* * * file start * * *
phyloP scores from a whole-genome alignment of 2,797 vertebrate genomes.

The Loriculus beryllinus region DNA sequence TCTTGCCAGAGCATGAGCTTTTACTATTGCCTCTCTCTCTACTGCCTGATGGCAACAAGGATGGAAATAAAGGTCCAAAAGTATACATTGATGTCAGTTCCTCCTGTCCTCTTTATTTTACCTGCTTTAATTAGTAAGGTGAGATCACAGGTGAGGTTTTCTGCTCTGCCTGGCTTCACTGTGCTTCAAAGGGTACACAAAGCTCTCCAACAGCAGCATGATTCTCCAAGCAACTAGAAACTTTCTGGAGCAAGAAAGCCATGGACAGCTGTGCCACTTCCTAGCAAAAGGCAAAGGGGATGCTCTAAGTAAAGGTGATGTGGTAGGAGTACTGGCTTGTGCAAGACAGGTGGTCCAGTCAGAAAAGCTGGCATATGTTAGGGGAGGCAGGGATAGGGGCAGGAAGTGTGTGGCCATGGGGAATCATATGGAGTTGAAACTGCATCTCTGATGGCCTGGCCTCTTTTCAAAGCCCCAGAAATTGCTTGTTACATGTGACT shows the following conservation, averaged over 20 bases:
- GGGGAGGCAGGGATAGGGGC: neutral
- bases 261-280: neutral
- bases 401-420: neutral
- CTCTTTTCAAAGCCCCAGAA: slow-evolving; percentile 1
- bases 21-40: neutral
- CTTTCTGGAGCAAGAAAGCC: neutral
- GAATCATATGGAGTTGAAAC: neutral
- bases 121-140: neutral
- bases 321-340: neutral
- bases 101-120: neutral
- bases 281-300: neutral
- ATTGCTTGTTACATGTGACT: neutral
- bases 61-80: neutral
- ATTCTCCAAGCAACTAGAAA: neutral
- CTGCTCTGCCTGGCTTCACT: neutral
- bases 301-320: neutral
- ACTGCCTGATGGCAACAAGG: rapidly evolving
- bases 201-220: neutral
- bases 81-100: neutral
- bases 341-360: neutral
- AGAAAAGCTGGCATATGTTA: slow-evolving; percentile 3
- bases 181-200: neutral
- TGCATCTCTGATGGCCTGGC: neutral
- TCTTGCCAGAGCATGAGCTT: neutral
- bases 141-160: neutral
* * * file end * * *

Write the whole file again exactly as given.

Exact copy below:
phyloP scores from a whole-genome alignment of 2,797 vertebrate genomes.

The Loriculus beryllinus region DNA sequence TCTTGCCAGAGCATGAGCTTTTACTATTGCCTCTCTCTCTACTGCCTGATGGCAACAAGGATGGAAATAAAGGTCCAAAAGTATACATTGATGTCAGTTCCTCCTGTCCTCTTTATTTTACCTGCTTTAATTAGTAAGGTGAGATCACAGGTGAGGTTTTCTGCTCTGCCTGGCTTCACTGTGCTTCAAAGGGTACACAAAGCTCTCCAACAGCAGCATGATTCTCCAAGCAACTAGAAACTTTCTGGAGCAAGAAAGCCATGGACAGCTGTGCCACTTCCTAGCAAAAGGCAAAGGGGATGCTCTAAGTAAAGGTGATGTGGTAGGAGTACTGGCTTGTGCAAGACAGGTGGTCCAGTCAGAAAAGCTGGCATATGTTAGGGGAGGCAGGGATAGGGGCAGGAAGTGTGTGGCCATGGGGAATCATATGGAGTTGAAACTGCATCTCTGATGGCCTGGCCTCTTTTCAAAGCCCCAGAAATTGCTTGTTACATGTGACT shows the following conservation, averaged over 20 bases:
- GGGGAGGCAGGGATAGGGGC: neutral
- bases 261-280: neutral
- bases 401-420: neutral
- CTCTTTTCAAAGCCCCAGAA: slow-evolving; percentile 1
- bases 21-40: neutral
- CTTTCTGGAGCAAGAAAGCC: neutral
- GAATCATATGGAGTTGAAAC: neutral
- bases 121-140: neutral
- bases 321-340: neutral
- bases 101-120: neutral
- bases 281-300: neutral
- ATTGCTTGTTACATGTGACT: neutral
- bases 61-80: neutral
- ATTCTCCAAGCAACTAGAAA: neutral
- CTGCTCTGCCTGGCTTCACT: neutral
- bases 301-320: neutral
- ACTGCCTGATGGCAACAAGG: rapidly evolving
- bases 201-220: neutral
- bases 81-100: neutral
- bases 341-360: neutral
- AGAAAAGCTGGCATATGTTA: slow-evolving; percentile 3
- bases 181-200: neutral
- TGCATCTCTGATGGCCTGGC: neutral
- TCTTGCCAGAGCATGAGCTT: neutral
- bases 141-160: neutral